Iran then agreed that the agency could provide only those documents relevant to each issue when it comes up, the Iranian diplomat recalled. It is not clear, however, whether the IAEA has agreed to that compromise.
The United States has refused in the past to agree to turn over the “alleged studies” documents to Iran – a policy that Amano’s predecessor, Mohamed ElBaradei had argued made it impossible to demand that Iran be held accountable for explaining those documents.
After Soltanieh’s presentation to the Board of Governors, Amano told reporters that some of Soltanieh’s statements had been inaccurate but appeared to confirm the main points of his presentation. “In fact, the February talks initially took place in a constructive spirit,” he said. “Differences between Iran and the Agency appeared to have narrowed.”
On the second day, Amano said, Iran had “sought to re-impose restrictions on our work,” which he said “included obliging the Agency to present a definitive list of questions and denying us the right to revisit issues, or to deal with certain issues in parallel, to name just a few.”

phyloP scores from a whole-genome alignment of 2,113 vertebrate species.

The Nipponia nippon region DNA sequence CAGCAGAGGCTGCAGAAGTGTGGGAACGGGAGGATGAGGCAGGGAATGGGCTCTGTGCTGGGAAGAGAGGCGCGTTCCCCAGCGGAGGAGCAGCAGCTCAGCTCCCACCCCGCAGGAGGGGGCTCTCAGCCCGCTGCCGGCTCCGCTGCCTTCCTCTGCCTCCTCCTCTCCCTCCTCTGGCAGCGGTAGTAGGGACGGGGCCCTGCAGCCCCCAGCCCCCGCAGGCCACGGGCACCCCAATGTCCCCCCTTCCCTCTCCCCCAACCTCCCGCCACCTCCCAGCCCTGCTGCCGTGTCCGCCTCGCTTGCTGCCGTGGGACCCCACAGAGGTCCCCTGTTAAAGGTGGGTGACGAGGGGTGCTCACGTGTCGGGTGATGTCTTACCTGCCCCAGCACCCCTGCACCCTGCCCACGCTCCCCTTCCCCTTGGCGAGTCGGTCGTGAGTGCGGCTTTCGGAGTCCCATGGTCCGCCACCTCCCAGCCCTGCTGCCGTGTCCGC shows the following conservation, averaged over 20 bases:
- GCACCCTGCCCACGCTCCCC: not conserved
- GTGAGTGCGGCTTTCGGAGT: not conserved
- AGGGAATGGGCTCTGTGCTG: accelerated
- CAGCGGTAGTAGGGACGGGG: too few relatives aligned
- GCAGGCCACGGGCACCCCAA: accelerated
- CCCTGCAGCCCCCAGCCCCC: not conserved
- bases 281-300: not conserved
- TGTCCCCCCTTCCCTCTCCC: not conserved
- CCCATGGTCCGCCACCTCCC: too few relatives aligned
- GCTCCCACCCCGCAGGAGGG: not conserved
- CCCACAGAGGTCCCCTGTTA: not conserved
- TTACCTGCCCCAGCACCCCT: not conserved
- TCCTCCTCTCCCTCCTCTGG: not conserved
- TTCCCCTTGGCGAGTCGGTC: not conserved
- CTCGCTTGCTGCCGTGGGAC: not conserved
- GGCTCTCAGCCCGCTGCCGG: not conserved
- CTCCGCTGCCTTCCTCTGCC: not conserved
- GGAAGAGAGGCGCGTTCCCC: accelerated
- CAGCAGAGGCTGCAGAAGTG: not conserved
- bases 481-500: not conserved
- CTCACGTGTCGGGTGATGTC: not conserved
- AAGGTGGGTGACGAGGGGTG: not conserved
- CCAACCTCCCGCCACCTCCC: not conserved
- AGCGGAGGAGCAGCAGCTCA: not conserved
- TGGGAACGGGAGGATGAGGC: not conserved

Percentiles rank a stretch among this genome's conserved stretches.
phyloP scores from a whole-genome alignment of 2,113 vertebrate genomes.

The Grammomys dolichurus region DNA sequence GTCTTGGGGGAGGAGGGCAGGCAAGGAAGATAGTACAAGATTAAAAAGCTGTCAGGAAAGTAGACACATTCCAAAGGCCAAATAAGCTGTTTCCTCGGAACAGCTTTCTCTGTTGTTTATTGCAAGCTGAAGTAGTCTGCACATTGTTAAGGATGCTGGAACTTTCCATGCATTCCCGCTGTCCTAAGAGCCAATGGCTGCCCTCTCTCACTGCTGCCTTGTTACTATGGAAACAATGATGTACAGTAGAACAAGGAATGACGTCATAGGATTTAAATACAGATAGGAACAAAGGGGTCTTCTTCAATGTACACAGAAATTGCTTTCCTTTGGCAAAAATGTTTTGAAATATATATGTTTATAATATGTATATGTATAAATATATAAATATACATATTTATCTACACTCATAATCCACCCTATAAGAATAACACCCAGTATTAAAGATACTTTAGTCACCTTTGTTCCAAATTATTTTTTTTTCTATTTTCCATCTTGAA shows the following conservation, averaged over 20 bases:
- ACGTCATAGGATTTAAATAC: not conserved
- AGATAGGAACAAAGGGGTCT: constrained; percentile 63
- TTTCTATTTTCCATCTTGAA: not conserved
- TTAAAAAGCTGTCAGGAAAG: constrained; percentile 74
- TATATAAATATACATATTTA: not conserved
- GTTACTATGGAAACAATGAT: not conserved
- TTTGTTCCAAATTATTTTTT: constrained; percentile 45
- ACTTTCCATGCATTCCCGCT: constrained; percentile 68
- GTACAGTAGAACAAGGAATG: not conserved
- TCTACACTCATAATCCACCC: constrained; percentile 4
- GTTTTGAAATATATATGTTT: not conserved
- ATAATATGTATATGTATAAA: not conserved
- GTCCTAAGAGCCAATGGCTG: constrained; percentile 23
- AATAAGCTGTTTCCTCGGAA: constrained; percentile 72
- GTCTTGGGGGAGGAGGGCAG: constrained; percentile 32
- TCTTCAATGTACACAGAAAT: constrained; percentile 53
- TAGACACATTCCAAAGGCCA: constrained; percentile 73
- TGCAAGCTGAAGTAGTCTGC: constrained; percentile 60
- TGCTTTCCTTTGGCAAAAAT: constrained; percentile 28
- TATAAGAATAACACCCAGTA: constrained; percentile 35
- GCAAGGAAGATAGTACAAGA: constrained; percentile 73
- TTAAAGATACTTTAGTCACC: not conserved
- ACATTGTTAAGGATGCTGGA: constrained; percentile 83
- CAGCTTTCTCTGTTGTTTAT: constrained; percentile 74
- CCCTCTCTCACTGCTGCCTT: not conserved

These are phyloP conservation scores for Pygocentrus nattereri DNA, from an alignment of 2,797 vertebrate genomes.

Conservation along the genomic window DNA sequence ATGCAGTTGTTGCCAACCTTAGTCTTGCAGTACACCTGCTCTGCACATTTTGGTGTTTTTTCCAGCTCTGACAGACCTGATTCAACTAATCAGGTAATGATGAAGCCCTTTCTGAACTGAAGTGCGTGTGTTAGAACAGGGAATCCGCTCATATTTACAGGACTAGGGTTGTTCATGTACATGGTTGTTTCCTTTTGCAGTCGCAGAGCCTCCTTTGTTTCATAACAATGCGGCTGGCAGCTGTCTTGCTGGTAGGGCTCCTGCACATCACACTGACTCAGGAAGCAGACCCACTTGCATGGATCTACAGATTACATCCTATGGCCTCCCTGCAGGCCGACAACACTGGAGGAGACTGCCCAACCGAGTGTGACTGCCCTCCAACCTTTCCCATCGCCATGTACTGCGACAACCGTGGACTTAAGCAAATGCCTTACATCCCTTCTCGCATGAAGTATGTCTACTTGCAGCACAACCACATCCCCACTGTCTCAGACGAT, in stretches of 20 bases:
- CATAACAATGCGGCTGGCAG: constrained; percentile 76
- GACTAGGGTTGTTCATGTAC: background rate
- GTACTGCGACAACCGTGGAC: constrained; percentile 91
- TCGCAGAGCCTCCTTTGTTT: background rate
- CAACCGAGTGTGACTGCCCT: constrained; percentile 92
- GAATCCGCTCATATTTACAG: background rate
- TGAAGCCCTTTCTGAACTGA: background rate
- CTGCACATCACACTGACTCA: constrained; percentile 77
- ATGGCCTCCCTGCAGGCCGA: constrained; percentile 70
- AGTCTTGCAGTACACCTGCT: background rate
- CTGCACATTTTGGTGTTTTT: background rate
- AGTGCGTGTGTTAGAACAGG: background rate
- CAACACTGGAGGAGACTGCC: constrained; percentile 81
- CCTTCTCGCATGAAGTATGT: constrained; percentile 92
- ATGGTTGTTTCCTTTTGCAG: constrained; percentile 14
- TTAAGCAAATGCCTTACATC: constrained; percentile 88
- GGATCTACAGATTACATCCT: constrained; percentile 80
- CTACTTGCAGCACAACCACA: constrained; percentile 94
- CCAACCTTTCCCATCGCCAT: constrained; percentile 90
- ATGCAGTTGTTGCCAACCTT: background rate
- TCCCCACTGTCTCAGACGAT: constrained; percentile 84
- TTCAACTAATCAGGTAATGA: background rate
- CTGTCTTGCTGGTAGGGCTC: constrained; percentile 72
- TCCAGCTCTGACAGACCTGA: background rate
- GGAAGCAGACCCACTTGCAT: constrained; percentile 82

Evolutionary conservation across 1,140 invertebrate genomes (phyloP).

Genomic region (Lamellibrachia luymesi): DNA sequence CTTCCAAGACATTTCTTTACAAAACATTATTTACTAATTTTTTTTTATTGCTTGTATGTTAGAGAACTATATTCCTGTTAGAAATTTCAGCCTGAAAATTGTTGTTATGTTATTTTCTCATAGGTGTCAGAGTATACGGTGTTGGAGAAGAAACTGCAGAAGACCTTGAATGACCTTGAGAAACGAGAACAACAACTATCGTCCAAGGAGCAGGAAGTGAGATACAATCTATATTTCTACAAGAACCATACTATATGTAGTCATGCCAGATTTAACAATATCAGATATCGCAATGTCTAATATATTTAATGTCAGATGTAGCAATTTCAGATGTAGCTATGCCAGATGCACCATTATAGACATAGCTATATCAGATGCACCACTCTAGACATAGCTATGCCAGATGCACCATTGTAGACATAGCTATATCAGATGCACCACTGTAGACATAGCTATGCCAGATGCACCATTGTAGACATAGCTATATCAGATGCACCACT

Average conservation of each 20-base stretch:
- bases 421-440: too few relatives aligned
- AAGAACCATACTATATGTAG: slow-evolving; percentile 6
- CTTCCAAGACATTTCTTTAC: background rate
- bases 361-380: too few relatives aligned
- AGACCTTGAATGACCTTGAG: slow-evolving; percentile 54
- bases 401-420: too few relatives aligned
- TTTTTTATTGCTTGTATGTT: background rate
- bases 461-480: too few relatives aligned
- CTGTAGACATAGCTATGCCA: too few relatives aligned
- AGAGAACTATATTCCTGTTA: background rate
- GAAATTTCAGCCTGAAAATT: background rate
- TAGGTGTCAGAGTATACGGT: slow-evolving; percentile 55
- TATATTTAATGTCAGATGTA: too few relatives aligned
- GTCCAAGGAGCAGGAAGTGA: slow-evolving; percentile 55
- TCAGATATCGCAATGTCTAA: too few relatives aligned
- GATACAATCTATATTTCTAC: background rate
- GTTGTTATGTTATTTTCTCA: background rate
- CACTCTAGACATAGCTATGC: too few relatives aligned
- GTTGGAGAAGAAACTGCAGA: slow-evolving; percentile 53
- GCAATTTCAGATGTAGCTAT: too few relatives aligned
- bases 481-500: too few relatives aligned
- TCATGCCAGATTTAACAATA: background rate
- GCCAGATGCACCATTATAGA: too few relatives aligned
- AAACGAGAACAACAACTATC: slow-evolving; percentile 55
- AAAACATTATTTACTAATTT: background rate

Amano’s spokesperson Gill Tudor declined to comment on the accuracy of Soltanieh’s account for this story, saying “(W)e would prefer to let the director general’s words speak for themselves.”
In response to a request for comment on this story, the U.S. State Department deferred to Amano’s account on the talks but said, ” (D)espite the IAEA’s best efforts, Iran was unwilling to reach such an agreement” and had “failed an initial test of its good faith and willingness to cooperate by refusing an IAEA request to visit Parchin….”
*Gareth Porter is an investigative historian and journalist specialising in U.S. national security policy. The paperback edition of his latest book, “Perils of Dominance: Imbalance of Power and the Road to War in Vietnam”, was published in 2006.